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Avalanche Game 32 Plus/Minus: About Those Toews Comments…



Avalanche Blackhawks

As with every game, you take the good with the bad, so time to take a look at the pluses and the minuses in the game against the Blackhawks for the Colorado Avalanche.

+/- The Devon Toews Comments

If anyone has not heard the comments by Devon Toews, here you go…

So I have this as both a plus and a minus.

For whatever reason, a lot of people don’t think these guys care. They clearly do, or else it wouldn’t be bothering a guy like Toews this much. That’s where the plus comes from. Toews is one of the leaders in that locker room, and he’s earned the right to speak up when things aren’t going well. Nothing that he said was untrue, and I also believe that what he’s saying publicly, he’s also said privately, so I don’t think this is a big bombshell or anything.

Why the minus? Because this isn’t the first time I’ve heard something like this said publicly this season, and that makes you think. The whole “people think they’re playing well, but they’re not” part. When he talks about the lack of “self awareness,” I just keep coming back to how the team looks like they have very little chemistry on the ice. I touched on it over a month ago, and it doesn’t look better now. We’re not 10 games into the season anymore. The halfway point is closing in, and the team still has quite a few issues. If chemistry is still an issue at this point, can it even be fixed?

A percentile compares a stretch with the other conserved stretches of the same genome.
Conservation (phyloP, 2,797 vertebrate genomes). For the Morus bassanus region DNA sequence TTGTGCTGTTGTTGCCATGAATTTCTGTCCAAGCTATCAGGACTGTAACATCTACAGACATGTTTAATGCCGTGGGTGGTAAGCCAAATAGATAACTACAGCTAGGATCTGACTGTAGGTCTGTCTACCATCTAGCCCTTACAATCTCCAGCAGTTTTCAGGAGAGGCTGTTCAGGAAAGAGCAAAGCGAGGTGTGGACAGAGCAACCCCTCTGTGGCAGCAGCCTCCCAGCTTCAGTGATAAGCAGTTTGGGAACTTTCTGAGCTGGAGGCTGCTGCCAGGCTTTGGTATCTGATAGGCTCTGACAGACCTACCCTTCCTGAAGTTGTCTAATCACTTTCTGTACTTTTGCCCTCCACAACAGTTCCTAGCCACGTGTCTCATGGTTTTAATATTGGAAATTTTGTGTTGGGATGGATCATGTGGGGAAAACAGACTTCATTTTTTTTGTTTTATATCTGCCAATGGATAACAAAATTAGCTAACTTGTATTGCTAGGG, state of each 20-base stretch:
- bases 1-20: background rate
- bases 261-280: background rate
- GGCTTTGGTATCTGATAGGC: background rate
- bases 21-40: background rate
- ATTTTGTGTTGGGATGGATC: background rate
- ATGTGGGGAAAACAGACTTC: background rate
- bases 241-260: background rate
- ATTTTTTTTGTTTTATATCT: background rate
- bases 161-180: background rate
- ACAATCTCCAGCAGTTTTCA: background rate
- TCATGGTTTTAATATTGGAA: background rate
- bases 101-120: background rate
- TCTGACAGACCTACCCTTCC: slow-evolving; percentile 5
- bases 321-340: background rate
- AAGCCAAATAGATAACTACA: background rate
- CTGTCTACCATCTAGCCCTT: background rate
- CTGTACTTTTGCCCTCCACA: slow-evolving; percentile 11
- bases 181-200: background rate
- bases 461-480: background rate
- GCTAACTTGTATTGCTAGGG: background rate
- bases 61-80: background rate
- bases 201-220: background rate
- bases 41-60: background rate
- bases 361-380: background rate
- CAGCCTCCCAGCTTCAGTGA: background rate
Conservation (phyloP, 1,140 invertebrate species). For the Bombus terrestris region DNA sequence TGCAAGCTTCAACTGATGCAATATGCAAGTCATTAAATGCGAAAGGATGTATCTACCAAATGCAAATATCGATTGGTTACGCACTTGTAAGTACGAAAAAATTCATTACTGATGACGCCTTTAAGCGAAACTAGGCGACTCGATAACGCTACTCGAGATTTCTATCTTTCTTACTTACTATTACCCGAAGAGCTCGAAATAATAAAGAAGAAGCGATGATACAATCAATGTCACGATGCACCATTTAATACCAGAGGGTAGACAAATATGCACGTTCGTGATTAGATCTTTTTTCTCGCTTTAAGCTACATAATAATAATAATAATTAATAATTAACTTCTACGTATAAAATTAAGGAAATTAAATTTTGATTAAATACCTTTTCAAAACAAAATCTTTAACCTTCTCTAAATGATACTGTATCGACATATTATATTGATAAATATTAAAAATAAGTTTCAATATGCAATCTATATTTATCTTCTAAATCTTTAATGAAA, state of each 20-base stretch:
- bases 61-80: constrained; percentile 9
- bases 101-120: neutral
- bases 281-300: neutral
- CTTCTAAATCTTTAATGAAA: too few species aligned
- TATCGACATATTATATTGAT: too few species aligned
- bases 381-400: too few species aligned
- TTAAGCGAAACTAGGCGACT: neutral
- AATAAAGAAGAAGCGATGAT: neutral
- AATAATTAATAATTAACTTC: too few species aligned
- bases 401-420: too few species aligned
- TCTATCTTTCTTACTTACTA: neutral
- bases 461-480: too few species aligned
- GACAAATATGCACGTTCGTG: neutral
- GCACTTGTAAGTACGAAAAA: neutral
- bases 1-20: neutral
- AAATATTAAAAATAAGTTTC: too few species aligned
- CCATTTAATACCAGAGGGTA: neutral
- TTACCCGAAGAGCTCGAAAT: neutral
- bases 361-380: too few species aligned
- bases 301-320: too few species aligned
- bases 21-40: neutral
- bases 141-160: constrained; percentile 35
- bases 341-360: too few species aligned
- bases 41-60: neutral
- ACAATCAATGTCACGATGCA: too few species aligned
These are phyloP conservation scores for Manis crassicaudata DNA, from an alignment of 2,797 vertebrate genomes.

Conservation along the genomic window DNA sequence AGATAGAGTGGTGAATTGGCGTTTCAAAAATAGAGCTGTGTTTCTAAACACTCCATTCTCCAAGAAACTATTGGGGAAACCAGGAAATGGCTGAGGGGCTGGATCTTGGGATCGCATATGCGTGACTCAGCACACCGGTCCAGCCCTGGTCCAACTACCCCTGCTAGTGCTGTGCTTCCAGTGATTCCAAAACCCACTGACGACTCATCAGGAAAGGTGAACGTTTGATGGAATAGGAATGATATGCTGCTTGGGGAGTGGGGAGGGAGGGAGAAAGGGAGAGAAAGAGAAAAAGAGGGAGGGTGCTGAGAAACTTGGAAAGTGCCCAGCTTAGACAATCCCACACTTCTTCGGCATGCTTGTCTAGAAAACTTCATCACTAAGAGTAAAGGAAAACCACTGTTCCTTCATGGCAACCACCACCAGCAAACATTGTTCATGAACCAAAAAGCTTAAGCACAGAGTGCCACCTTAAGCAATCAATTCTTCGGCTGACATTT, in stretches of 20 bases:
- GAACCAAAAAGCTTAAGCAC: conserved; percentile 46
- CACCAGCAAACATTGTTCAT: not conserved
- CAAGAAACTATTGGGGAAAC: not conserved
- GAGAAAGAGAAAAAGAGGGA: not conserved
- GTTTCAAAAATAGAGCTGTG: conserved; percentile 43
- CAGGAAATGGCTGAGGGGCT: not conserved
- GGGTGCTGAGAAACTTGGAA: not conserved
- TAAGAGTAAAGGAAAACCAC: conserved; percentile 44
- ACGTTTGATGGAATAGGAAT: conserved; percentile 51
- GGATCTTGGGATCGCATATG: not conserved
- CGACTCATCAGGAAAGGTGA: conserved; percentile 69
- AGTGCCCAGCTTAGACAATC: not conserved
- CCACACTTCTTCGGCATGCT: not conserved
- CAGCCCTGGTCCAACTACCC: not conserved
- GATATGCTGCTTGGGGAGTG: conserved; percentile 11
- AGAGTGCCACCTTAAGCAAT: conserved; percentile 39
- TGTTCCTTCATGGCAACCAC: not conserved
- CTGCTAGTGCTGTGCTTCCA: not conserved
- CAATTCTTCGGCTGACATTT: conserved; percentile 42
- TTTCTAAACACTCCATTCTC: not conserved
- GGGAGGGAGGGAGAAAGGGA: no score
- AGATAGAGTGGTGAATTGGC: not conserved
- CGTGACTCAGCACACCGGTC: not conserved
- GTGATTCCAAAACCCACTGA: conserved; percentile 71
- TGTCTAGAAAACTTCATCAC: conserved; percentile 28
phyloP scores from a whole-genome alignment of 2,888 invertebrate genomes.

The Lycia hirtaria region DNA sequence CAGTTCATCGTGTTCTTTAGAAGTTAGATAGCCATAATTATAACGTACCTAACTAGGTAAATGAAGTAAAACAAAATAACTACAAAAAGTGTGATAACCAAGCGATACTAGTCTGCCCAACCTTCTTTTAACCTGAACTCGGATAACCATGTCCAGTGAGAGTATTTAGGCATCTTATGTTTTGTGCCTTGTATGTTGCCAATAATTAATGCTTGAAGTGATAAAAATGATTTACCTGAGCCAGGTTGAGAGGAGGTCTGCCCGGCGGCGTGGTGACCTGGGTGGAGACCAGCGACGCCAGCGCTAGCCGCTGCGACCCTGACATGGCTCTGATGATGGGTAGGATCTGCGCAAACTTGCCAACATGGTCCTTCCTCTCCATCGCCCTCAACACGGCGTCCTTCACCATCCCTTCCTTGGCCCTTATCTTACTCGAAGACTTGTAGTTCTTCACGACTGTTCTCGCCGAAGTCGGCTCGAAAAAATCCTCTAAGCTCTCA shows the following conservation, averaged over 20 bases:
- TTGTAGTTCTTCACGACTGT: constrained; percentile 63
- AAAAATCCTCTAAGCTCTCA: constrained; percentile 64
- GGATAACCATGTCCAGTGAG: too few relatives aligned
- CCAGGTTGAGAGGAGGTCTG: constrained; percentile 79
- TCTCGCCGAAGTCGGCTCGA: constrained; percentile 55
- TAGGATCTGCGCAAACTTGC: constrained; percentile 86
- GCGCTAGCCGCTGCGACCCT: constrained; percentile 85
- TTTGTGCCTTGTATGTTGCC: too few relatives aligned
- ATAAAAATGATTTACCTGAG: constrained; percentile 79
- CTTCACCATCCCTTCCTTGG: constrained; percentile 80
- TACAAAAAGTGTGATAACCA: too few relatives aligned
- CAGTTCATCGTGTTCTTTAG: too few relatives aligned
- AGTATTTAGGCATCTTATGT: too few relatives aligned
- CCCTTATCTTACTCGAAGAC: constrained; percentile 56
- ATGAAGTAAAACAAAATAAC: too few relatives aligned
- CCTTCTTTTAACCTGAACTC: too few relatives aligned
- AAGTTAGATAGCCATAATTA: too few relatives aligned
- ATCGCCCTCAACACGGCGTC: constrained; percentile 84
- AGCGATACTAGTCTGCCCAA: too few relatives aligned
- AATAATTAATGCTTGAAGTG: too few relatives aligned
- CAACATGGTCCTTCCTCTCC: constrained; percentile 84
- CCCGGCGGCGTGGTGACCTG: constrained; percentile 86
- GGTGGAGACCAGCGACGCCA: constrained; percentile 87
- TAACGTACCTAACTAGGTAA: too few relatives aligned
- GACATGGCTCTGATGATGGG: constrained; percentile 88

The Avalanche have now made the news a few times recently with some public outbursts from players. I’m not sure that’s the best way to go about things, but they’re keeping it interesting, that’s for sure. Gabriel Landeskog’s absence becomes more obvious with each passing day.

– Playing Down To The Competition

It’s not like the Avalanche are 100% healthy, but neither are the Blackhawks. And when you look at the talent on both rosters, the Avalanche easily have the advantage. That’s what makes this game so frustrating.

It’s the NHL, and anything can happen on any given night, but really? Petr Mrazek played really well in net for the Blackhawks, and you have to tip your hat to the goalie sometimes, but Colorado had this game. The shots were 11-2 in the first period, and next thing you knew, Chicago had caught up to the Avalanche in the second period. They took their foot off the gas. There is no consistency with this team from shift-to-shift, period-to-period, and that’s one big reason for the frustration.

It’s been a while since they beat a playoff team, and they’ve also lost to some sub-par squads since then.

– Second Period

I’m running out of things to say about second periods here, because this is getting absurd. The second period starts, and they look like a completely new team. Not in a good way, either. The mistakes double, and we’re not talking small mistakes, either. These are big mistakes and they’re happening consistently. Hey, I guess they’re consistent with one thing.

Somehow, no pucks went in the back of the net in the second period, but it wasn’t for lack of trying.